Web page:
March 25th, 2013
Spring Forward: Advancing Historical Date and Time Calculations on the Web
Web developers want to create world-ready applications to reach a global audience. Internet Explorer 10 brings the historical Daylight Saving Time, already available on the underlying OS, to the Web developer. This enables apps and sites to interact with historic dates and times across various time zones more accurately.
Earlier this year we explored the emerging ECMAScript Internationalization APIs that will enable things like currency representation and locale sensitive string comparison from within the Web standards platform, scenarios that previously required native interoperability or use of a plug-in. Along the same theme of making the Web platform world-ready, we published a demo exploring how browsers interact with historical date and time zone information.
Challenges with historical date and time calculations
Exploring the Test Drive Demo
To illustrate this problem and see how your favorite browser deals with historical dates, you can play with the Historic Dates Test Drive demo by clicking on any icon of an event in aerospace history at the bottom of the demo. When you do so, the browser reads the historic date when the event occurred, and shows the date and time by applying the daylight saving rule that the browser defaulted to for when the event occurred. The demo then verifies if the historic date and daylight saving is correct or not.
In the above case, when viewing the historic date for when the IMAGE spacecraft was launched, IE10 running on a Windows 8 machine in Pacific Standard Time zone is now accurately able to determine the correct date and daylight saving time for the historic event.
Note: Daylight savings time is not applicable to all time zones, and there do exist time zones where the daylight savings rules have not changed ever. In case your system is currently in such a time zone, we’d recommend you to change your system’s time zone to one where the daylight savings rules exist and have changed over a period of time (like Pacific Standard Time) and re-run the demo. While IE10 does immediately picks up the system time zone change, in case you are using any other browser, you might need to restart the browser for the updated time zone to take effect.
Improved handling of historic dates and times in IE10
The implementation of ECMAScript should not try to determine whether the exact time was subject to daylight saving time, but just whether daylight saving time would have been in effect if the current daylight saving time algorithm had been used at the time. This avoids complications such as taking into account the years that the locale observed daylight saving time year round.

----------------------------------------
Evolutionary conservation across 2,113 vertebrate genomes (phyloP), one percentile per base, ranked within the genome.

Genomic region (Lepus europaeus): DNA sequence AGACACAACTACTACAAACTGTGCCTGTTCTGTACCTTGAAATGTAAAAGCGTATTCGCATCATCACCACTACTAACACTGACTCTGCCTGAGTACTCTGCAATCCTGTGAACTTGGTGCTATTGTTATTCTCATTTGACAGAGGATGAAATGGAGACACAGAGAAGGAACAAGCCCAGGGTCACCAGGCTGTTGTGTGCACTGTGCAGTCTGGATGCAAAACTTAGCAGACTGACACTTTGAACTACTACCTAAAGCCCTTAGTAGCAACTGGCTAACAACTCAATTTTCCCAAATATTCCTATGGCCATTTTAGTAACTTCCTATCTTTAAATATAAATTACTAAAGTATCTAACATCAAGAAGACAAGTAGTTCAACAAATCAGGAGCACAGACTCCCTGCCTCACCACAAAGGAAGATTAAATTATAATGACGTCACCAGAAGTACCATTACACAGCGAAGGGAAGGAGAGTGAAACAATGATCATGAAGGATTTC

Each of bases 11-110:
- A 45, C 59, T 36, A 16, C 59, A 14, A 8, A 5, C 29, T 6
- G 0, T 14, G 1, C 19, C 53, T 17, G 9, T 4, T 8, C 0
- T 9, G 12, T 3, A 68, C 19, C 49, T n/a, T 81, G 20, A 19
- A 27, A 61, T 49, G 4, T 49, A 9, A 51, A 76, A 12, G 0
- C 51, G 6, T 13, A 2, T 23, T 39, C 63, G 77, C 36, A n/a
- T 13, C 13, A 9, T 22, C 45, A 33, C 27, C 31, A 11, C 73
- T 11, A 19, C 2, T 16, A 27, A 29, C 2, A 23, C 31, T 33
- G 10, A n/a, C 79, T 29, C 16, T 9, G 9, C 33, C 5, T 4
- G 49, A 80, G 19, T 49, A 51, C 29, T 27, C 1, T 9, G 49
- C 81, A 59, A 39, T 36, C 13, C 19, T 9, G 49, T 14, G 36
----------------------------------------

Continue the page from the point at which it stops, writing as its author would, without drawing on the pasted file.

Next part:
If the host environment provides functionality for determining daylight saving time, the implementation of ECMAScript is free to map the year in question to an equivalent year (same leap-year-ness and same starting week day for the year) for which the host environment provides daylight saving time information. The only restriction is that all equivalent years should produce the same result.
There are two key problems when either of the above rules is used to apply daylight saving time rules to historic dates. First, the daylight saving rules for a particular time zone are not constant and change over time. This could lead to wrong rules being applied to a historic date. Second, for the time zones where daylight saving rules have changed over a period of time, Web applications are no longer able to maintain parity for those historical dates as calculated by the OS platform that they are running on, often forcing developers to hack around such interoperability problems between Web applications and the platform that they run on.
The ECMAScript 5.1 specification text in 220.127.116.11 as we saw above allows implementations to be as wrong as they would like about daylight savings adjustments, but constrains how correct they should try to be. This is somewhat counterintuitive, and in practice, has not succeeded in producing consensus between browsers. Instead of constraining time zone offset behavior as in section 18.104.22.168, the specification should leave DaylightSavingsTA implementation dependent.
Our testing showed that, none of the existing browser implementations (latest versions) fully adheres to either the behavior specified in the standard across platforms or accurate in DST adjustments when dealing with dates. Here are some examples that show the difference in the US Pacific time zone:
Note that on this date Chrome, FireFox and Node are inconsistent between OSes. Almost everyone is actually wrong though, the actual DST adjustment was 480.
Note that on this date, a few environments are again violating ES5.1 rules (these two years both start on Tuesday and are not leap years), but here there are disagreements even on a single OS (both on Windows and Mac).
Starting with Internet Explorer 10, the Chakra engine now uses the daylight saving time information available from the Windows platform that the browser runs on for conversions between local time and UTC.
After we reported the spec issue and worked with the ECMAScript standards committee to drive more clarity into the next version of the ECMAScript specification to enable the Web platform to be interoperable and more accurate, the latest draft of the ECMAScript 6 specification now details how enhanced and accurate support for daylight saving time rules should be applied to dates to produce more accurate information. IE10 the first browser that conforms to the updated specification and we hope that other browsers will also enhance their support to address the issues in their next releases, allowing Web developers to create rich world ready applications.